Spin - "UNBREAKABLE makes light work of it, as Janet and her go-to producers, Jimmy Jam and Terry Lewis, churn out airtight boom bap, freestyle music, light EDM, and leagues more for the singer to grace with wise musings on life, love, and loss."
Entertainment Weekly - "[I]t's fitting that the album's best track 'Broken Hearts Heal,' with its OFF THE WALL-style disco sheen and densely-layered vocal harmonies, also stands as one of the best of her career."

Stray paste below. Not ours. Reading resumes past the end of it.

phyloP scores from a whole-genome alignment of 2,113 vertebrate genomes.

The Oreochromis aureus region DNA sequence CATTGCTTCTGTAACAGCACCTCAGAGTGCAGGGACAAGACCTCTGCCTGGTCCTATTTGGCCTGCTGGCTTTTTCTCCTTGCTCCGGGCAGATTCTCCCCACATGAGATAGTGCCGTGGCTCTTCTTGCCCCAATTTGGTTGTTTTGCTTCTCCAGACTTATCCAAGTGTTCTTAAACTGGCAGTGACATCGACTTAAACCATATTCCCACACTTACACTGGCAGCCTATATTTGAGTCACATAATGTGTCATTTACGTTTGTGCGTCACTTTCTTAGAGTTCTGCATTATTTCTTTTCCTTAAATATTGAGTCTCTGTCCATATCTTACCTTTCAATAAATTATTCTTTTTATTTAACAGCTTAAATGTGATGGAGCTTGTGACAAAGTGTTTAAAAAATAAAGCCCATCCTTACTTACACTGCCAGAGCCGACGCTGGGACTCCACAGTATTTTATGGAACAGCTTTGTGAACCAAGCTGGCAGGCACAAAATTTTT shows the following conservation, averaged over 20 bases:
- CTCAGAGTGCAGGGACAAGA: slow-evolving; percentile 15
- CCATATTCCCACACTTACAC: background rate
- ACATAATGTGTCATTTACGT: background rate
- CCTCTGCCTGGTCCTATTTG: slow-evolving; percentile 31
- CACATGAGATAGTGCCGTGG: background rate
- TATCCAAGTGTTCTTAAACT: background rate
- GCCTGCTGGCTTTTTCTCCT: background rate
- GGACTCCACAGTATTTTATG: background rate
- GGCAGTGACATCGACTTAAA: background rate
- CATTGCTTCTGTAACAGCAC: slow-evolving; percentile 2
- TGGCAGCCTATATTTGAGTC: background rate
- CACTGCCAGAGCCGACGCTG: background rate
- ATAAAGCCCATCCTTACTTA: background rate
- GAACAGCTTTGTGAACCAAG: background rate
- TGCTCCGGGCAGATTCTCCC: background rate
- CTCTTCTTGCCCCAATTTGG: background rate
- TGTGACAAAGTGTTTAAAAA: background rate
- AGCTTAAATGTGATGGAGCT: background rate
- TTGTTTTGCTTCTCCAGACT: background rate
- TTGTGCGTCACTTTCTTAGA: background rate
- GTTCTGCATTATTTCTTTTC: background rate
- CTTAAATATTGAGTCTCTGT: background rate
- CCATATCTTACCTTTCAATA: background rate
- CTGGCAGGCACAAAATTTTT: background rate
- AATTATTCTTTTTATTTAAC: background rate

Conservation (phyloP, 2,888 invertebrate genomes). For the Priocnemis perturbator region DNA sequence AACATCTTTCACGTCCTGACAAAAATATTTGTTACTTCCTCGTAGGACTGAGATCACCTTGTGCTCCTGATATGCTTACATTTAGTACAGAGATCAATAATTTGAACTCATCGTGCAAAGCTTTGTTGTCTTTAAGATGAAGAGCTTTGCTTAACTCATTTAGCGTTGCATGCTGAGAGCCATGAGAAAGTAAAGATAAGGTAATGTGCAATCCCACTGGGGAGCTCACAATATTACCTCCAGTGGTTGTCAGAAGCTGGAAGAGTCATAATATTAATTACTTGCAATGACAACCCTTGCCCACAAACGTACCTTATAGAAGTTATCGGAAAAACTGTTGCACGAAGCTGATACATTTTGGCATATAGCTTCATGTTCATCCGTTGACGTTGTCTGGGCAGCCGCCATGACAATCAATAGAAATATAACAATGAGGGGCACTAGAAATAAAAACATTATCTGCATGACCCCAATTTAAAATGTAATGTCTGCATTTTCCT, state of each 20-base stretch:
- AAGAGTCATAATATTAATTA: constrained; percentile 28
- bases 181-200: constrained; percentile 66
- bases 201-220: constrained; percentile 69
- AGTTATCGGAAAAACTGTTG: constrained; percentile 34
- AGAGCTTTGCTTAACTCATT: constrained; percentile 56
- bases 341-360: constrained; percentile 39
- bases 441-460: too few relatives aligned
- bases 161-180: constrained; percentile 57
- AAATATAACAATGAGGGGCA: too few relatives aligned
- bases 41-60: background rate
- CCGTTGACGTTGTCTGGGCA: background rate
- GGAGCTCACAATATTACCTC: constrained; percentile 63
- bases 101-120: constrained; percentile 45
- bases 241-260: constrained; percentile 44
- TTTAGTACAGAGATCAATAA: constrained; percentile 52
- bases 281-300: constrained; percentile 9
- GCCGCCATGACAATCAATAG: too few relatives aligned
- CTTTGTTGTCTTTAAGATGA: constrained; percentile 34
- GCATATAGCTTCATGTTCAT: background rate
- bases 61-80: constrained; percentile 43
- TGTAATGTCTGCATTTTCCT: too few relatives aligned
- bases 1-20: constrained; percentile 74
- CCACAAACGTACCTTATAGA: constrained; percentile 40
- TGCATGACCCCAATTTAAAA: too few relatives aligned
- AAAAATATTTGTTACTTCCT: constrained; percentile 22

All four of Janet Jackson's albums released during the 2000s debuted near or at the top of the Billboard 200, as ensured by a legion of devotees. They lacked the staying power of the Control-to-Velvet Rope run, however, and quickly slipped out of view. Jackson left two labels during the decade and dealt with personal matters that included the death of brother Michael. Seven years after Discipline, Jackson returns recharged, and on a BMG-supported label she established, with Jimmy Jam and Terry Lewis -- the demigods central to her best work -- as well as a small crew of additional associates, as her collaborators. The three singles that immediately preceded Unbreakable were clearly chosen for their range. "No Sleeep," unfortunately present here in its longer form that involves a J. Cole verse, is a first-rate rippling slow jam, ideal for her re-emergence. Second was the title cut, the album's lead track, where Jackson expresses thankfulness over a relaxed and wistful groove, her lead and background vocals in the chorus arranged to stellar effect. And then, to increase the intensity and anticipation even more, there was "Burnitup!," a simultaneously hard and light dance track with Missy Elliott hyping the crowd. Those three songs only hinted at the number of angles worked on Unbreakable. While the album is unrelentingly positive and clean-cut -- a relief for listeners who winced at the lurid content laced through Discipline and certain earlier points in the discography -- it's a little erratic in style and quality. The probing synthesizers, booming bass, and relatively detached vocal in "Dammn Baby" come across as conscious concessions to commercial radio, and a couple cuts are structured like contemporary dance-pop singles disconnected from soul. A greater amount of the productions are better suited to Jackson. She covers romantic contentment and inner strength most frequently, highlighted by the grooving "Broken Hearts Heal" and "Black Butterfly" descendant "Black Eagle," and veers into societal turmoil, as timely now as Rhythm Nation 1814 was in 1989. There are dashes of classic Philly soul and Minneapolis funk, and it ends with a more explicit link to the past -- a whirlwind funk blast liable to prompt Jackson 5 and Sly & the Family Stone flashbacks, all the way down to Tommy McClendon's Larry Graham-style low-end interjections. No one but Jackson can directly reference previous triumphs, address her audience, and yet move forward quite like this. ~ Andy Kellman